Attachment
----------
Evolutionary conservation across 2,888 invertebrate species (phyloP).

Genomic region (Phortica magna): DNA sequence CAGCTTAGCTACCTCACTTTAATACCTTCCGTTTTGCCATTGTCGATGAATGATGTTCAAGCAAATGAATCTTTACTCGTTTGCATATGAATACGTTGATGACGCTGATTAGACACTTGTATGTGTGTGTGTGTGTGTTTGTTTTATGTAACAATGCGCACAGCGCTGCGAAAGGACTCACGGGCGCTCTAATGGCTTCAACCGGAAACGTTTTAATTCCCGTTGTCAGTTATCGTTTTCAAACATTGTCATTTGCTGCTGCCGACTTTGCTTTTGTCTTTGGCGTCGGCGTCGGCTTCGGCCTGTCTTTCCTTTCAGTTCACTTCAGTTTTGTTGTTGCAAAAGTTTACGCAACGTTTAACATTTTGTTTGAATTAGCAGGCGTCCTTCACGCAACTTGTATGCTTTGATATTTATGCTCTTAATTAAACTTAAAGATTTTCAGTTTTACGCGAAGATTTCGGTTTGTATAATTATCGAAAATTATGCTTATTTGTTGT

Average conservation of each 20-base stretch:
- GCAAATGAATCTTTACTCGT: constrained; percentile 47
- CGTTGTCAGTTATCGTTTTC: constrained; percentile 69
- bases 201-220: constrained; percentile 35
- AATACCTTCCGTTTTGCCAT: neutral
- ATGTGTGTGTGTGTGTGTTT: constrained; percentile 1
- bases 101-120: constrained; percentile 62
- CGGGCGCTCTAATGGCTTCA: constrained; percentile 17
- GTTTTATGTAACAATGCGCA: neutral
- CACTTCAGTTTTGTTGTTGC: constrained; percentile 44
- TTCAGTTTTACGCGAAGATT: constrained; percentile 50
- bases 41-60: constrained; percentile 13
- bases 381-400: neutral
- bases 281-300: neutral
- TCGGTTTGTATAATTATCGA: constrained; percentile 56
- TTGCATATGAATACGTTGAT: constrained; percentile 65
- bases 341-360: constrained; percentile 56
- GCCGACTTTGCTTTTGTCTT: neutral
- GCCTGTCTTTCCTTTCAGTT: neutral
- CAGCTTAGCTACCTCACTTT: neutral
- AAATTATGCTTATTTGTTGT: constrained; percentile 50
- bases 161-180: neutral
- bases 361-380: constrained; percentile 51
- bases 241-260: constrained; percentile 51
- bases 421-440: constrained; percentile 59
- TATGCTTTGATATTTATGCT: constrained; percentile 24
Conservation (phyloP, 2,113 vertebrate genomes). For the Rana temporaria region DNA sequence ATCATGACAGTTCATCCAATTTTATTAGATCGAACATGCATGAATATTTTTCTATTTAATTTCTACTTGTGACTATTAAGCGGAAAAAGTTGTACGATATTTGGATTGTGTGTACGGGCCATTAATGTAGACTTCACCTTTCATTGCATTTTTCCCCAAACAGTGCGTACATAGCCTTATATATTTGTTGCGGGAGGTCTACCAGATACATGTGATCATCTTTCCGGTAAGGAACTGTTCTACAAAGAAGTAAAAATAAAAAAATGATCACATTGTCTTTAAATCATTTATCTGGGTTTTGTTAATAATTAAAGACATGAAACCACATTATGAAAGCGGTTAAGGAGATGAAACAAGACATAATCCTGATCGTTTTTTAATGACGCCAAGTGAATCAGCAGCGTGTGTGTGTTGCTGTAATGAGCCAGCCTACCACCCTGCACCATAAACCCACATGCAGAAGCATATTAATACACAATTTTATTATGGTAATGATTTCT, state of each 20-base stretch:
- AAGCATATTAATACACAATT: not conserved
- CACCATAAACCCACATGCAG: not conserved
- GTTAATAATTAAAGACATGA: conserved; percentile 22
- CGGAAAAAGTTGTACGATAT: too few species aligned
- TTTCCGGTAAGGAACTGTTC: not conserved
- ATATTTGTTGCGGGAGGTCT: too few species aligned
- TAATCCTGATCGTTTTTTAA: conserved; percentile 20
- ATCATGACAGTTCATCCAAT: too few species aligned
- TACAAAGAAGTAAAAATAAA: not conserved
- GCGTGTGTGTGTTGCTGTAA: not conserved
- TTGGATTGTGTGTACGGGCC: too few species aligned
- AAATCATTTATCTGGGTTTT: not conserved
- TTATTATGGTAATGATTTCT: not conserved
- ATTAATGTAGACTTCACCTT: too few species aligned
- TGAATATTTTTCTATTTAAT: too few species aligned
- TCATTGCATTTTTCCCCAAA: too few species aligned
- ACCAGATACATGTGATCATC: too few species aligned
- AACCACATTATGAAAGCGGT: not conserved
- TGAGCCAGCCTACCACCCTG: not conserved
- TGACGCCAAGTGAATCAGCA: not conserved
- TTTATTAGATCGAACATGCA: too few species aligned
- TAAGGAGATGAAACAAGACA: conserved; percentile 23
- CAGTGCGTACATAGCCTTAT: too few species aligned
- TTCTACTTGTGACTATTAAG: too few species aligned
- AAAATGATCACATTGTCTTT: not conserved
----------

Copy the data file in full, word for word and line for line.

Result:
Evolutionary conservation across 2,888 invertebrate species (phyloP).

Genomic region (Phortica magna): DNA sequence CAGCTTAGCTACCTCACTTTAATACCTTCCGTTTTGCCATTGTCGATGAATGATGTTCAAGCAAATGAATCTTTACTCGTTTGCATATGAATACGTTGATGACGCTGATTAGACACTTGTATGTGTGTGTGTGTGTGTTTGTTTTATGTAACAATGCGCACAGCGCTGCGAAAGGACTCACGGGCGCTCTAATGGCTTCAACCGGAAACGTTTTAATTCCCGTTGTCAGTTATCGTTTTCAAACATTGTCATTTGCTGCTGCCGACTTTGCTTTTGTCTTTGGCGTCGGCGTCGGCTTCGGCCTGTCTTTCCTTTCAGTTCACTTCAGTTTTGTTGTTGCAAAAGTTTACGCAACGTTTAACATTTTGTTTGAATTAGCAGGCGTCCTTCACGCAACTTGTATGCTTTGATATTTATGCTCTTAATTAAACTTAAAGATTTTCAGTTTTACGCGAAGATTTCGGTTTGTATAATTATCGAAAATTATGCTTATTTGTTGT

Average conservation of each 20-base stretch:
- GCAAATGAATCTTTACTCGT: constrained; percentile 47
- CGTTGTCAGTTATCGTTTTC: constrained; percentile 69
- bases 201-220: constrained; percentile 35
- AATACCTTCCGTTTTGCCAT: neutral
- ATGTGTGTGTGTGTGTGTTT: constrained; percentile 1
- bases 101-120: constrained; percentile 62
- CGGGCGCTCTAATGGCTTCA: constrained; percentile 17
- GTTTTATGTAACAATGCGCA: neutral
- CACTTCAGTTTTGTTGTTGC: constrained; percentile 44
- TTCAGTTTTACGCGAAGATT: constrained; percentile 50
- bases 41-60: constrained; percentile 13
- bases 381-400: neutral
- bases 281-300: neutral
- TCGGTTTGTATAATTATCGA: constrained; percentile 56
- TTGCATATGAATACGTTGAT: constrained; percentile 65
- bases 341-360: constrained; percentile 56
- GCCGACTTTGCTTTTGTCTT: neutral
- GCCTGTCTTTCCTTTCAGTT: neutral
- CAGCTTAGCTACCTCACTTT: neutral
- AAATTATGCTTATTTGTTGT: constrained; percentile 50
- bases 161-180: neutral
- bases 361-380: constrained; percentile 51
- bases 241-260: constrained; percentile 51
- bases 421-440: constrained; percentile 59
- TATGCTTTGATATTTATGCT: constrained; percentile 24
Conservation (phyloP, 2,113 vertebrate genomes). For the Rana temporaria region DNA sequence ATCATGACAGTTCATCCAATTTTATTAGATCGAACATGCATGAATATTTTTCTATTTAATTTCTACTTGTGACTATTAAGCGGAAAAAGTTGTACGATATTTGGATTGTGTGTACGGGCCATTAATGTAGACTTCACCTTTCATTGCATTTTTCCCCAAACAGTGCGTACATAGCCTTATATATTTGTTGCGGGAGGTCTACCAGATACATGTGATCATCTTTCCGGTAAGGAACTGTTCTACAAAGAAGTAAAAATAAAAAAATGATCACATTGTCTTTAAATCATTTATCTGGGTTTTGTTAATAATTAAAGACATGAAACCACATTATGAAAGCGGTTAAGGAGATGAAACAAGACATAATCCTGATCGTTTTTTAATGACGCCAAGTGAATCAGCAGCGTGTGTGTGTTGCTGTAATGAGCCAGCCTACCACCCTGCACCATAAACCCACATGCAGAAGCATATTAATACACAATTTTATTATGGTAATGATTTCT, state of each 20-base stretch:
- AAGCATATTAATACACAATT: not conserved
- CACCATAAACCCACATGCAG: not conserved
- GTTAATAATTAAAGACATGA: conserved; percentile 22
- CGGAAAAAGTTGTACGATAT: too few species aligned
- TTTCCGGTAAGGAACTGTTC: not conserved
- ATATTTGTTGCGGGAGGTCT: too few species aligned
- TAATCCTGATCGTTTTTTAA: conserved; percentile 20
- ATCATGACAGTTCATCCAAT: too few species aligned
- TACAAAGAAGTAAAAATAAA: not conserved
- GCGTGTGTGTGTTGCTGTAA: not conserved
- TTGGATTGTGTGTACGGGCC: too few species aligned
- AAATCATTTATCTGGGTTTT: not conserved
- TTATTATGGTAATGATTTCT: not conserved
- ATTAATGTAGACTTCACCTT: too few species aligned
- TGAATATTTTTCTATTTAAT: too few species aligned
- TCATTGCATTTTTCCCCAAA: too few species aligned
- ACCAGATACATGTGATCATC: too few species aligned
- AACCACATTATGAAAGCGGT: not conserved
- TGAGCCAGCCTACCACCCTG: not conserved
- TGACGCCAAGTGAATCAGCA: not conserved
- TTTATTAGATCGAACATGCA: too few species aligned
- TAAGGAGATGAAACAAGACA: conserved; percentile 23
- CAGTGCGTACATAGCCTTAT: too few species aligned
- TTCTACTTGTGACTATTAAG: too few species aligned
- AAAATGATCACATTGTCTTT: not conserved